Flow diagram 4A illustrates a method 100 for detecting the presence of open circuit F1-type faults. In a step 102 a relatively high test current Ito is coupled to the wiring 22 being supervised. In a step 104 a resultant voltage Vc is measured. In a step 106 a circuit resistance is determined. In a step 108 the highest resistance that will support the output load, excluding the resistance of the end of line circuit element at the high test current is determined.
In a step 110 the determined circuit resistance, step 106, is compared to the highest resistance, step 108. If the former is greater than the latter, an open circuit fault, F1-type has been detected, step 112. Otherwise, the condition of the wiring 22 is satisfactory, step 114.
In a step 210 the determined circuit resistance, step 206, is compared to the value obtained, step 208. If the determined circuit resistance from 206 is less than the obtained value, step 208, a short circuit fault, F2 type, has been detected and an appropriate condition indicating indicium can be generated indicative thereof. Otherwise, the spur 22 is exhibiting acceptable characteristics, step 214.
The order of carrying out methods 100, 200 can be interchanged without departing from the spirit and scope of the invention. Also, it is within the scope of the invention to evaluate the existence of only one type of fault.
The element 46 can be implemented in many different ways.
Those of skill will understand that it is necessary to protect the element 46 from over voltage and current during an alarm condition where the output devices 26 are activated. With most of the solutions this will require additional components. However, the diode in
This condition can be detected using process 100 and the following exemplary values:
For supply voltage 24V: Load current 1 A: Minimum device operating voltage 15V
The maximum circuit resistance guaranteed to operate the sounders is: (24−15)/1=9 ohms.
For test Current (Ito) 100 mA: Forward voltage of diode at 100 mA: 0.7V The effective resistance of the diode at 100 mA is: 0.7/0.1=7 ohms.
So with a 100 mA test current the monitoring voltage Vc should not exceed: 0.1×(9+7)=16 volts.
In addition the variability of the device parameters and distribution of the load must be taken into account. This can be provided for by adjusting the maximum pass limit.
The F2-type fault can be detected using the process 200 and the following exemplary values:
For maximum load current 1 A: Output current limit 1.1 A: Supply voltage 24V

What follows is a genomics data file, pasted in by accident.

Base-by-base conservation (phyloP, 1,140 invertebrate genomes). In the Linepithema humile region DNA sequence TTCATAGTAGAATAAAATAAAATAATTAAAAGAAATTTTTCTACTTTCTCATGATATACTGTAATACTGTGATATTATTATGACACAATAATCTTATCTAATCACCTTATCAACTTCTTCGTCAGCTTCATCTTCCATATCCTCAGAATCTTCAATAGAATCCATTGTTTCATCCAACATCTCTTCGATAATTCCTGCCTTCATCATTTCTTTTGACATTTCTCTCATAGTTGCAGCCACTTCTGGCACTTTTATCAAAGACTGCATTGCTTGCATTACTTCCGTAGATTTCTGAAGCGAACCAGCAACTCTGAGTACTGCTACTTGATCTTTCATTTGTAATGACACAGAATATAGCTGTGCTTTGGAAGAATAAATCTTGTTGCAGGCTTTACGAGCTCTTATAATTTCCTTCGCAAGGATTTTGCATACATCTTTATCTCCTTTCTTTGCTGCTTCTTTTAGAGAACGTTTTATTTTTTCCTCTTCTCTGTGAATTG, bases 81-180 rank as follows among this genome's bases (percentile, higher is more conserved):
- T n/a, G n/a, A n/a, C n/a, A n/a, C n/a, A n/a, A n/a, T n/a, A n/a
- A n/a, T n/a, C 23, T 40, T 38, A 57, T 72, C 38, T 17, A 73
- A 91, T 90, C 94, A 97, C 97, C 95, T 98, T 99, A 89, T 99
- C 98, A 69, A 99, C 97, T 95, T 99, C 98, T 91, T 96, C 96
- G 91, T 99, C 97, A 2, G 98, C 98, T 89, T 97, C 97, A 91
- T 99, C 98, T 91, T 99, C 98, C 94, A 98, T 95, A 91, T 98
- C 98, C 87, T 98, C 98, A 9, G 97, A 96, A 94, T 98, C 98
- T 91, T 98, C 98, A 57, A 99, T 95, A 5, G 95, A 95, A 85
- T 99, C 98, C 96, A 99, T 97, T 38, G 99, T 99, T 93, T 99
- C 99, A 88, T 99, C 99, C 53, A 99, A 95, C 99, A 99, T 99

The maximum supported parallel leakage resistance is: 24/(1.1−1)=240 ohms
For Its=1 mA: Forward voltage of diode @ 1 mA=0.6V
The nominal circuit voltage should be 0.6V
With 240 ohms parallel resistance virtually all the test current will flow through the parallel short giving a circuit voltage of 0.24V. Therefore, if the circuit voltage Vc is less than 0.24V operation of the alarm devices cannot be guaranteed. Again the variability of components must be taken into account; the actual threshold used will need to be adjusted to compensate therefore as would be known to those of skill in the art.
While the element 46 has been illustrated at an end-of-line location, it will be understood that the invention is not so limited. Other locations of non-linear element 46 come within the spirit and scope of the invention. It will also be understood that the invention can be incorporated into other cable configurations without departing from the spirit and scope thereof. For example, in accordance with the invention, non-linear elements could be incorporated in and used to evaluate fault conditions in looped cable configurations.
From the foregoing, it will be observed that numerous variations and modifications may be effected without departing from the spirit and scope of the invention. It is to be understood that no limitation with respect to the specific apparatus illustrated herein is intended or should be inferred. It is, of course, intended to cover by the appended claims all such modifications as fall within the scope of the claims.
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|U.S. Classification||340/652, 340/635, 340/651, 324/525|
|Feb 13, 2006||AS||Assignment|
Owner name: HONEYWELL INTERNATIONAL, INC., NEW JERSEY
Free format text: ASSIGNMENT OF ASSIGNORS INTEREST;ASSIGNOR:LARKIN, GARY N.;REEL/FRAME:017569/0424
Effective date: 20060119
|Sep 23, 2011||FPAY||Fee payment|
Year of fee payment: 4
|Oct 27, 2015||FPAY||Fee payment|
Year of fee payment: 8